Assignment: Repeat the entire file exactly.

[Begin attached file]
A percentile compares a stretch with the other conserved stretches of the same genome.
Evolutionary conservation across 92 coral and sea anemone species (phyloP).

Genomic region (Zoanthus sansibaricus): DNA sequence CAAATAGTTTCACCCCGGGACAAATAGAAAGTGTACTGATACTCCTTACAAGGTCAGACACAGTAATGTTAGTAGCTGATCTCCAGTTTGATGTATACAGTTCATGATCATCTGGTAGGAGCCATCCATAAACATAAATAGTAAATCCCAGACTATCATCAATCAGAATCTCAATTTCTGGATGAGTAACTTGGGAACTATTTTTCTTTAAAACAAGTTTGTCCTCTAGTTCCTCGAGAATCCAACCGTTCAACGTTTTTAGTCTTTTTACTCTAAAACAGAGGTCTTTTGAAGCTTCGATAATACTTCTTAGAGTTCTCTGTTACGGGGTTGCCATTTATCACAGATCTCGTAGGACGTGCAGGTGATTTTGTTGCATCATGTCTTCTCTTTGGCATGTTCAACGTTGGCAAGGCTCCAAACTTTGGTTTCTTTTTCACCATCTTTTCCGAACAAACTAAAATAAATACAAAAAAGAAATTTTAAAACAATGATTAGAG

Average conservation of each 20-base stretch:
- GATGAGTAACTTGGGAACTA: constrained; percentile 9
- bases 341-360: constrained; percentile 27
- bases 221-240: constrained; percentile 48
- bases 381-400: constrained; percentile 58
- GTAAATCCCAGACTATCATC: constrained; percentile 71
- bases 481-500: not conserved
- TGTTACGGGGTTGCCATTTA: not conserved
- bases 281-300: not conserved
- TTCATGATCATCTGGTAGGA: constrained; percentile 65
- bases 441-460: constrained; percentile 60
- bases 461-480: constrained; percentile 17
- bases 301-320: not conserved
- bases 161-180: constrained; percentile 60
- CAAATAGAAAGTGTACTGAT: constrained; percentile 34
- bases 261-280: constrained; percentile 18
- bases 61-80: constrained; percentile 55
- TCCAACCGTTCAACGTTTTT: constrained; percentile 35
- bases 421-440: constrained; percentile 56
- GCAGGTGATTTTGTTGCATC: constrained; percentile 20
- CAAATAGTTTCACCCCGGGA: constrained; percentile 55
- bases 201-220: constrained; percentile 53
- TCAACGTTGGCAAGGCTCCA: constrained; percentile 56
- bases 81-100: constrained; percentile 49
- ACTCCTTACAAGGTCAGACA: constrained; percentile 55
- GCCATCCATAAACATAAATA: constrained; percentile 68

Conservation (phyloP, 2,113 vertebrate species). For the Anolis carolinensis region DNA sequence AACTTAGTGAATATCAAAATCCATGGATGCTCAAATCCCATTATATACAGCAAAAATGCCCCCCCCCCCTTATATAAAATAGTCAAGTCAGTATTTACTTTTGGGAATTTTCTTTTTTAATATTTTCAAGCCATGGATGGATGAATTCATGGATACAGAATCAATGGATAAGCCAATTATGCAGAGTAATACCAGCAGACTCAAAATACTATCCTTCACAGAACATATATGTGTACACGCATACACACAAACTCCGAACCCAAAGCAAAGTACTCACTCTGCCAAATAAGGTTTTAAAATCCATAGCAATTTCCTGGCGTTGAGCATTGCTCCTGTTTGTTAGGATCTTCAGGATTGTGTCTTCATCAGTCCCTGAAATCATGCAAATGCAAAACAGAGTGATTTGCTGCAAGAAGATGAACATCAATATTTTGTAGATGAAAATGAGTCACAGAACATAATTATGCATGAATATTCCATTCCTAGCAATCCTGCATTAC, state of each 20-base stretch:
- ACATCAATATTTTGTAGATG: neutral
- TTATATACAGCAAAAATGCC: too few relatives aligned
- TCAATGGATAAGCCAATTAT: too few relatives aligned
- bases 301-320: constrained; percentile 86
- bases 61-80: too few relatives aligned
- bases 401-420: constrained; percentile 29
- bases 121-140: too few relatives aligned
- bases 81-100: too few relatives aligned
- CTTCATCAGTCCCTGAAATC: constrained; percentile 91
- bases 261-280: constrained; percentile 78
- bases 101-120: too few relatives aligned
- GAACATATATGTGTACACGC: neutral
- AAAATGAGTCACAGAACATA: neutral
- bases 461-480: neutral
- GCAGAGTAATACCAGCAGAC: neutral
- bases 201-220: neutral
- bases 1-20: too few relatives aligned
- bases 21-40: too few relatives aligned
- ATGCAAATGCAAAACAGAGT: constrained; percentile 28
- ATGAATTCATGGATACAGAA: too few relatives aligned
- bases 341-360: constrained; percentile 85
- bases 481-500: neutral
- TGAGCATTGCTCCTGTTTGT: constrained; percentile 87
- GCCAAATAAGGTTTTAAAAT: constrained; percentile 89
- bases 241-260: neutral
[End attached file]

A percentile compares a stretch with the other conserved stretches of the same genome.
Evolutionary conservation across 92 coral and sea anemone species (phyloP).

Genomic region (Zoanthus sansibaricus): DNA sequence CAAATAGTTTCACCCCGGGACAAATAGAAAGTGTACTGATACTCCTTACAAGGTCAGACACAGTAATGTTAGTAGCTGATCTCCAGTTTGATGTATACAGTTCATGATCATCTGGTAGGAGCCATCCATAAACATAAATAGTAAATCCCAGACTATCATCAATCAGAATCTCAATTTCTGGATGAGTAACTTGGGAACTATTTTTCTTTAAAACAAGTTTGTCCTCTAGTTCCTCGAGAATCCAACCGTTCAACGTTTTTAGTCTTTTTACTCTAAAACAGAGGTCTTTTGAAGCTTCGATAATACTTCTTAGAGTTCTCTGTTACGGGGTTGCCATTTATCACAGATCTCGTAGGACGTGCAGGTGATTTTGTTGCATCATGTCTTCTCTTTGGCATGTTCAACGTTGGCAAGGCTCCAAACTTTGGTTTCTTTTTCACCATCTTTTCCGAACAAACTAAAATAAATACAAAAAAGAAATTTTAAAACAATGATTAGAG

Average conservation of each 20-base stretch:
- GATGAGTAACTTGGGAACTA: constrained; percentile 9
- bases 341-360: constrained; percentile 27
- bases 221-240: constrained; percentile 48
- bases 381-400: constrained; percentile 58
- GTAAATCCCAGACTATCATC: constrained; percentile 71
- bases 481-500: not conserved
- TGTTACGGGGTTGCCATTTA: not conserved
- bases 281-300: not conserved
- TTCATGATCATCTGGTAGGA: constrained; percentile 65
- bases 441-460: constrained; percentile 60
- bases 461-480: constrained; percentile 17
- bases 301-320: not conserved
- bases 161-180: constrained; percentile 60
- CAAATAGAAAGTGTACTGAT: constrained; percentile 34
- bases 261-280: constrained; percentile 18
- bases 61-80: constrained; percentile 55
- TCCAACCGTTCAACGTTTTT: constrained; percentile 35
- bases 421-440: constrained; percentile 56
- GCAGGTGATTTTGTTGCATC: constrained; percentile 20
- CAAATAGTTTCACCCCGGGA: constrained; percentile 55
- bases 201-220: constrained; percentile 53
- TCAACGTTGGCAAGGCTCCA: constrained; percentile 56
- bases 81-100: constrained; percentile 49
- ACTCCTTACAAGGTCAGACA: constrained; percentile 55
- GCCATCCATAAACATAAATA: constrained; percentile 68

Conservation (phyloP, 2,113 vertebrate species). For the Anolis carolinensis region DNA sequence AACTTAGTGAATATCAAAATCCATGGATGCTCAAATCCCATTATATACAGCAAAAATGCCCCCCCCCCCTTATATAAAATAGTCAAGTCAGTATTTACTTTTGGGAATTTTCTTTTTTAATATTTTCAAGCCATGGATGGATGAATTCATGGATACAGAATCAATGGATAAGCCAATTATGCAGAGTAATACCAGCAGACTCAAAATACTATCCTTCACAGAACATATATGTGTACACGCATACACACAAACTCCGAACCCAAAGCAAAGTACTCACTCTGCCAAATAAGGTTTTAAAATCCATAGCAATTTCCTGGCGTTGAGCATTGCTCCTGTTTGTTAGGATCTTCAGGATTGTGTCTTCATCAGTCCCTGAAATCATGCAAATGCAAAACAGAGTGATTTGCTGCAAGAAGATGAACATCAATATTTTGTAGATGAAAATGAGTCACAGAACATAATTATGCATGAATATTCCATTCCTAGCAATCCTGCATTAC, state of each 20-base stretch:
- ACATCAATATTTTGTAGATG: neutral
- TTATATACAGCAAAAATGCC: too few relatives aligned
- TCAATGGATAAGCCAATTAT: too few relatives aligned
- bases 301-320: constrained; percentile 86
- bases 61-80: too few relatives aligned
- bases 401-420: constrained; percentile 29
- bases 121-140: too few relatives aligned
- bases 81-100: too few relatives aligned
- CTTCATCAGTCCCTGAAATC: constrained; percentile 91
- bases 261-280: constrained; percentile 78
- bases 101-120: too few relatives aligned
- GAACATATATGTGTACACGC: neutral
- AAAATGAGTCACAGAACATA: neutral
- bases 461-480: neutral
- GCAGAGTAATACCAGCAGAC: neutral
- bases 201-220: neutral
- bases 1-20: too few relatives aligned
- bases 21-40: too few relatives aligned
- ATGCAAATGCAAAACAGAGT: constrained; percentile 28
- ATGAATTCATGGATACAGAA: too few relatives aligned
- bases 341-360: constrained; percentile 85
- bases 481-500: neutral
- TGAGCATTGCTCCTGTTTGT: constrained; percentile 87
- GCCAAATAAGGTTTTAAAAT: constrained; percentile 89
- bases 241-260: neutral